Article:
Photo above: Quaker Valley Middle School students Ben Henry, left, and Charlie Volk working on their 100 Days project. Photo by Noah Leathers
Sixth-grade students at Quaker Valley Middle School aren’t quite ready to change the world – but they’re off to a good start. Their 100 Days class project encourages the kids to make positive improvements in their school and community.
The project evolved after the students – like many social studies classes across the country – discussed and closely followed the recent presidential election, says Brian Wolovich, a math teacher at the school.
“The debates and messaging during the election were so terribly negative, and our country’s political divisions are deep right now,” he says. “We were searching for an active, positive way to move forward with our class discussions.”
Wolovich has been involved in a pilot program at Carnegie Mellon University’s CREATE Lab called The Fluency Project, where educators and researchers are considering the intersections of data, technology, inquiry, advocacy and case-making.
“The Sprout Fund’s 100 Days of US campaign inspired us to pose a similar challenge for our students to apply the Fluency Project framework to empower students to create and implement their own 100 Days plan to improve their community,” he says.
A goal of the project is to enable students to influence change, says Wolovich, who collaborated with other sixth-grade teachers – Karen Smearman (social studies) and Kerry Peters (English language arts) – as well middle school principal Anthony Mooney.
“Ultimately that student empowerment can help them build self-esteem and positivity,” he says.
Students have embraced the project, organizers say. Along the way, they are learning about doing research, writing mission statements, fundraising, and gaining approval from school supervisors – and even government officials.
Some efforts are on a smaller, more personal scale. Student John Lytle says his project is “to make people happy by doing random acts of kindness each day of the week.”
Larger group endeavors include learning about and supporting neighbors in need. For example, Adam Renner and a team of students chose to help Project Linus, a nonprofit organization that collects handmade blankets and afghans for children in hospitals and shelters.
“My teacher and mentor, Mrs. Smearman, shared a story about her son’s experience in a hospital and how happy he was to receive a Project Linus blanket, which made his stay easier,” Adam says. “This made me feel compelled to play a part in making and donating blankets for this organization and sick kids in Pennsylvania.”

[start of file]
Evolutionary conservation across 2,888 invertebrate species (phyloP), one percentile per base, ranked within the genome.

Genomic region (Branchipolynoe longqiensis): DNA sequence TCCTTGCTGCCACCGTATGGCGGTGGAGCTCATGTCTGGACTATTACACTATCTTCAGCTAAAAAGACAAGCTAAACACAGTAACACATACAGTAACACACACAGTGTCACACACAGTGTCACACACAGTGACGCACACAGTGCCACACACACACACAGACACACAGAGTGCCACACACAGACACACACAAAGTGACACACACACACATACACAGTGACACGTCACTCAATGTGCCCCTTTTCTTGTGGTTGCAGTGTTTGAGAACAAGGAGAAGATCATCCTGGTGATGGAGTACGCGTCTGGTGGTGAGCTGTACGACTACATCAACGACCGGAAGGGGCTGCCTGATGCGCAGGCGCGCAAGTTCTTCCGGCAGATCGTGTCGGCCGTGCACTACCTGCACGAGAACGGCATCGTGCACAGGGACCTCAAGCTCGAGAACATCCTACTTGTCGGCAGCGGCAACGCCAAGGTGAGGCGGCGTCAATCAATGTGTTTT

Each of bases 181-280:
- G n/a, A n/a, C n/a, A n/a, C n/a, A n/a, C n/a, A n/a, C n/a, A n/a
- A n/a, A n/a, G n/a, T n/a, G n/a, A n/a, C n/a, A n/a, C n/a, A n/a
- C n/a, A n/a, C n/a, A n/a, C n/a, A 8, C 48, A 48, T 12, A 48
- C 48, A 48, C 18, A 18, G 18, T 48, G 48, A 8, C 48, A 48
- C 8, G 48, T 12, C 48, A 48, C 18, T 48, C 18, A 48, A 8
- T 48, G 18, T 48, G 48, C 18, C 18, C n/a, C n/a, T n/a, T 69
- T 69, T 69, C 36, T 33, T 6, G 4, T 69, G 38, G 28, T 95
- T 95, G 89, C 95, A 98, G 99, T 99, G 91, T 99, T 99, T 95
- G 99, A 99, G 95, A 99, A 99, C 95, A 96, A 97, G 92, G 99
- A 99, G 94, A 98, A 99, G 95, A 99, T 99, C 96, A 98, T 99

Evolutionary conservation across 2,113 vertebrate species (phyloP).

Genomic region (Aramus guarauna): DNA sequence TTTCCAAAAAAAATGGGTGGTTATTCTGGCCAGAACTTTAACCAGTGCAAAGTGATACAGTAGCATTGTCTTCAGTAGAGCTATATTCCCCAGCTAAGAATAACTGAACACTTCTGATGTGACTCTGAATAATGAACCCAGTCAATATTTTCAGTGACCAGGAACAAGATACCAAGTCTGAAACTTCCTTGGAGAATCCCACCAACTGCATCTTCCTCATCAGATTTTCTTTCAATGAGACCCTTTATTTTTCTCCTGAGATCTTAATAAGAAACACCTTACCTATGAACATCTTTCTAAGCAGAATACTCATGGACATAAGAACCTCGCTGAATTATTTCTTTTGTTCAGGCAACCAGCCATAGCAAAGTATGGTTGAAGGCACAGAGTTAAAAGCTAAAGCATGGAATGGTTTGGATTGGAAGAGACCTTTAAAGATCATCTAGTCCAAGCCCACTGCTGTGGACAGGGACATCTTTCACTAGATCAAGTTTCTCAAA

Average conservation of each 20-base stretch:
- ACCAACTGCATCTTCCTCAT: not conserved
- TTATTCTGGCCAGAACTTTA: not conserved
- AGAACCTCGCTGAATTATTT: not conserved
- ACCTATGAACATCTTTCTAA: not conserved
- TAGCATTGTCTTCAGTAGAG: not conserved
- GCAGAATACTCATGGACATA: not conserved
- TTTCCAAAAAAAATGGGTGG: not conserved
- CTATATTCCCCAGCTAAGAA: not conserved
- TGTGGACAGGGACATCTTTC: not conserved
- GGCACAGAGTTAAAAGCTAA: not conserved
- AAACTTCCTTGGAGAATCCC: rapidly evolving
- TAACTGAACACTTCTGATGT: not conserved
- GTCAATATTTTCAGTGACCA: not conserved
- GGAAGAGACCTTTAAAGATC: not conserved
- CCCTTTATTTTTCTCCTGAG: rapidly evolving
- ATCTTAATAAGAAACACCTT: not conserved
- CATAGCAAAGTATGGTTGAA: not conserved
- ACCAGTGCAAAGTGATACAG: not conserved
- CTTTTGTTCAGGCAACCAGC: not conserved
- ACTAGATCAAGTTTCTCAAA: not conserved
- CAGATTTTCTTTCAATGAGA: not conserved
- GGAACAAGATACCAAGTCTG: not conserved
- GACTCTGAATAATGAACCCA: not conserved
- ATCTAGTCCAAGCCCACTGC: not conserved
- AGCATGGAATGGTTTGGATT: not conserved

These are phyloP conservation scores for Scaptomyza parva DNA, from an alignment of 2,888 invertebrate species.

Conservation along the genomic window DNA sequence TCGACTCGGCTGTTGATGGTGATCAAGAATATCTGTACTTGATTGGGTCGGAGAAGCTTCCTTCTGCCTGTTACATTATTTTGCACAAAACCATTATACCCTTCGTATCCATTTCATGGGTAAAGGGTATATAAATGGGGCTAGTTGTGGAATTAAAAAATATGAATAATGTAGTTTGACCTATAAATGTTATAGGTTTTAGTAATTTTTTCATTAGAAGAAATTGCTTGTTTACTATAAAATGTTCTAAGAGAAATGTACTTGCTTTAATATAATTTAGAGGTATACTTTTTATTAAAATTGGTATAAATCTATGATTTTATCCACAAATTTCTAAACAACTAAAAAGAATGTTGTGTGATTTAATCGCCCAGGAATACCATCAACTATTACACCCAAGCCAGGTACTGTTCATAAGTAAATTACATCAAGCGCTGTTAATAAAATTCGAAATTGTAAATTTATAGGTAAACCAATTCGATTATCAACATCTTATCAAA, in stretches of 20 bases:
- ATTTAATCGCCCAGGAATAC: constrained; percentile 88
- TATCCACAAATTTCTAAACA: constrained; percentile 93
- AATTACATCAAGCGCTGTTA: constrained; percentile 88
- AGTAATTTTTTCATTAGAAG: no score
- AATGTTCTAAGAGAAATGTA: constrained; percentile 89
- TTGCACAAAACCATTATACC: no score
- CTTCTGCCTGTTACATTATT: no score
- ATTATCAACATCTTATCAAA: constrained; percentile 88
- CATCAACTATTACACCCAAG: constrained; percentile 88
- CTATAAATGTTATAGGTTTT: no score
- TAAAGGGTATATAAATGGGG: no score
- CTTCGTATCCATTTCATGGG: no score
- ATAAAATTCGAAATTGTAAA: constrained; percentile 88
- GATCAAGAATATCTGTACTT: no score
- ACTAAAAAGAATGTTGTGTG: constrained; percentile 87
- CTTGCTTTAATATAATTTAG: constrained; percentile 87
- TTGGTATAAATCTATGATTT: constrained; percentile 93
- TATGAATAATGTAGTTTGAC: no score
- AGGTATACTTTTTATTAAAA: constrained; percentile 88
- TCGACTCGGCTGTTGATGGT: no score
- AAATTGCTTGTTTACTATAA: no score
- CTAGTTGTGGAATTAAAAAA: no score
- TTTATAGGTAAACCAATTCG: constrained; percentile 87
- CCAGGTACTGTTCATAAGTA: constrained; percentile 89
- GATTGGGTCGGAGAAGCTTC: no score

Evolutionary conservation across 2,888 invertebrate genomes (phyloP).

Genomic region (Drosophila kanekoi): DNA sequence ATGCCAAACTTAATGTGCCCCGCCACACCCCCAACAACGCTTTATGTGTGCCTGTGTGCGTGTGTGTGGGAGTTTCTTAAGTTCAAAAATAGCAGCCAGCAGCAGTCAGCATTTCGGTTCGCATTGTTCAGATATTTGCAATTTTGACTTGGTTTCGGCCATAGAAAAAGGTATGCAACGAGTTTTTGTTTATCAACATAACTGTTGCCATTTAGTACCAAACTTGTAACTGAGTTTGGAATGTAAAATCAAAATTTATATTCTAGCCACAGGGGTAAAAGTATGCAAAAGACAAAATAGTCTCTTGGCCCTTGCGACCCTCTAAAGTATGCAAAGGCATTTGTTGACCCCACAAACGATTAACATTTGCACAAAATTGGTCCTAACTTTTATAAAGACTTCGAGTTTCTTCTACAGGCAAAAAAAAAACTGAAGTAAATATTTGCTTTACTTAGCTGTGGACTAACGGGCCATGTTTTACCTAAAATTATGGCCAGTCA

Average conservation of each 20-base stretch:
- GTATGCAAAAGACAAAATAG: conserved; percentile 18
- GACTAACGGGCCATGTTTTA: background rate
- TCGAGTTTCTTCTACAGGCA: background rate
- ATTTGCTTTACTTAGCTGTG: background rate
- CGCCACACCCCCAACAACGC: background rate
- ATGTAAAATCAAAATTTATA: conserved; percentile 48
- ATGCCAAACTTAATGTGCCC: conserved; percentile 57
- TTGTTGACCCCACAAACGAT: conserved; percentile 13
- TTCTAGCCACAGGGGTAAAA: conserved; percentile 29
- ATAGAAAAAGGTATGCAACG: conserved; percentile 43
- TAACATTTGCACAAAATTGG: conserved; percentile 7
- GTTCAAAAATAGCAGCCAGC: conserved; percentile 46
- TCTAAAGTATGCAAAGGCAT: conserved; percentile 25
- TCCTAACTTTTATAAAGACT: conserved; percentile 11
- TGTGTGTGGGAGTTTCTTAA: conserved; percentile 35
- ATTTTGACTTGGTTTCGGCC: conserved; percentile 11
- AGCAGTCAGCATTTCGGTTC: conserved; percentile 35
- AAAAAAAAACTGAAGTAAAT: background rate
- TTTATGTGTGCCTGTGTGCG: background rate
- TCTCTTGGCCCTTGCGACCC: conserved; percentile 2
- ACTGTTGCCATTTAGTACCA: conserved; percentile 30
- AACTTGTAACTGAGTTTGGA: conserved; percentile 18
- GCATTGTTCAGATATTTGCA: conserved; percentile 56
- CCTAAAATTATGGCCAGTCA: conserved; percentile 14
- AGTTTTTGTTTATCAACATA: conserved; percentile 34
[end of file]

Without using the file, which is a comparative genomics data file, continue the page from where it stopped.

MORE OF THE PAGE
Their biggest challenge, he says, is getting material to make the blankets.
“Not only do we need to collect or fund-raise money, but the materials we use must be new to prevent any germs entering the hospitals,” Adam says.
Susanna Getty and Thomas Ellis represent another student team, which selected Light of Life Rescue Mission in Pittsburgh as their 100 Days project. Their goal is to prepare and deliver food to the mission. The process includes choosing a recipe, talking to the mission kitchen staff, and discussing transportation with their principal. They also need to work with their teacher in Family Consumer Science about cooking the meals in her classroom after school.
Students Charlie Volk and Ben Henry are working together to build a basketball and multi-use court in their neighborhood that could be available for kids and adults.
“I pass the desired location almost every day, and it is a rarely used area that can be put to much better use,” they wrote in their action plan. “This will benefit current and future athletes throughout the area and will inspire more kids to get outside and play sports.”
Their challenges include getting board approval, neighbor approval and raising money for the project through donations and grants.
Miralhi Taylor-Martin and Kyle Hammond represent eight students whose plan is to purchase and install refillable water bottle stations at their school to reduce waste. They hope to raise money through various fundraisers.
“We saw all the plastic that was being wasted, and we decided to dig a little deeper. It turns out there is a huge amount of plastic littering the ocean from water bottles; we found that pretty appalling and we knew we needed to make a difference,” they wrote.
They see a long-term benefit in their project and others: “Young people make up a lot of our population, and we are the future. If we learn to do good things that benefit our city, then when we’re older, it will be natural.”
Wolovich says the teachers hope their 100 Days project helps students to develop skills and dispositions that can influence them to see service to others as a part of who they are as developing individuals.
“There are awesome successes and fantastic failures taking place with the project,” he says. “By lifting up the learning opportunities within both, we hope to support our students to continue taking responsible risks with their learning and inquiry. We celebrate the journey and destination.”